Kaufman and Levinson were hardly Communists, but they did not need to be: it was enough that they were comic denizens (one as an author, the other as a performer) of the New York-Jewish world of show business. If the defenders of "the country" were insulting, this is because they felt insulted by the very presence, "down there in New York," and in all sorts of less obvious cultural and academic nooks and crannies, of what they apprehended as virtually a race of jokers, far larger than the considerable parade of witnesses whom, in an exercise of synecdochic justice, HUAC summoned before itself.
For its part, the committee itself was as synecdochic as the justice it meted out, so fashionable, as Hellman perceived, was the anticosmopolitanism it represented. Here, for instance, is Congressman George Dondero of Michigan, not a member of HUAC but what we might call a fellow non-traveler:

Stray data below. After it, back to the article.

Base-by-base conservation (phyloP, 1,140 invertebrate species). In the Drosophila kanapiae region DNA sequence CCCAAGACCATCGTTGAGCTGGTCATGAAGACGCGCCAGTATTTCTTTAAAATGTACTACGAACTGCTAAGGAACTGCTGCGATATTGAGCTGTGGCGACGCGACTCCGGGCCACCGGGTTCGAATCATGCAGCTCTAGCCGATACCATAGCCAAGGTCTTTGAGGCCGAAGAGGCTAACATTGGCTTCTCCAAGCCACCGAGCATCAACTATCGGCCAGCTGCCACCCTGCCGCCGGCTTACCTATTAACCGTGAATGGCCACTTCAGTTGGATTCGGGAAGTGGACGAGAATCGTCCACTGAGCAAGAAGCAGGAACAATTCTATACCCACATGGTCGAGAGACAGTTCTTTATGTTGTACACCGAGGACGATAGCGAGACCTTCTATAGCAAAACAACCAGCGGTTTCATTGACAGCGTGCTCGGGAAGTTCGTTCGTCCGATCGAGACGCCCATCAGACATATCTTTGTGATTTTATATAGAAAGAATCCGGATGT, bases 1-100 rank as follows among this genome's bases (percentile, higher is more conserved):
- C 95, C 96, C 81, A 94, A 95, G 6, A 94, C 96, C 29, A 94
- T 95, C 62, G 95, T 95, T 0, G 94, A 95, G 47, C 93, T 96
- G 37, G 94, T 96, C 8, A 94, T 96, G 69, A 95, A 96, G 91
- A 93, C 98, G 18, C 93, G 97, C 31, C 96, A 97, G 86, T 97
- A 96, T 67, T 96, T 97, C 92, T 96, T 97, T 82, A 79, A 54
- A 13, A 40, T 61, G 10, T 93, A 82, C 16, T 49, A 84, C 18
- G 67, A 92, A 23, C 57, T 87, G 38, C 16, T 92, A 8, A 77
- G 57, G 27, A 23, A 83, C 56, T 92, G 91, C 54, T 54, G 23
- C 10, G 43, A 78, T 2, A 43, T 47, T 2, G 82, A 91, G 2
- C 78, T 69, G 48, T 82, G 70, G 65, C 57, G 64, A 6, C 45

The art of the isms, the weapon of the Russian Revolution, is the art which has been transplanted to America, and today, having infiltrated and saturated many of our art centers, threatens to overawe, override and overpower the fine art of our tradition and inheritance. So-called modern or contemporary art in our own beloved country contains all the isms of depravity, decadence, and destruction....
All these isms are of foreign origin, and truly should have no place in American art.... All are instruments and weapons of destruction.
Like the Syracuse grocer, Congressmen Dondero and Rankin, less wary than most of their colleagues, come close to articulating the inarticulable fantasy behind the anti-Communist fashion show of which HUAC, before and after Joseph McCarthy, was the nation's principal impresario: a fantasy of revenge against those who had inflicted on it, and on the nation as a whole, the massively insulting joke-depraved, decadent, destructive-of comicosmopolitanism and en-Jewment themselves.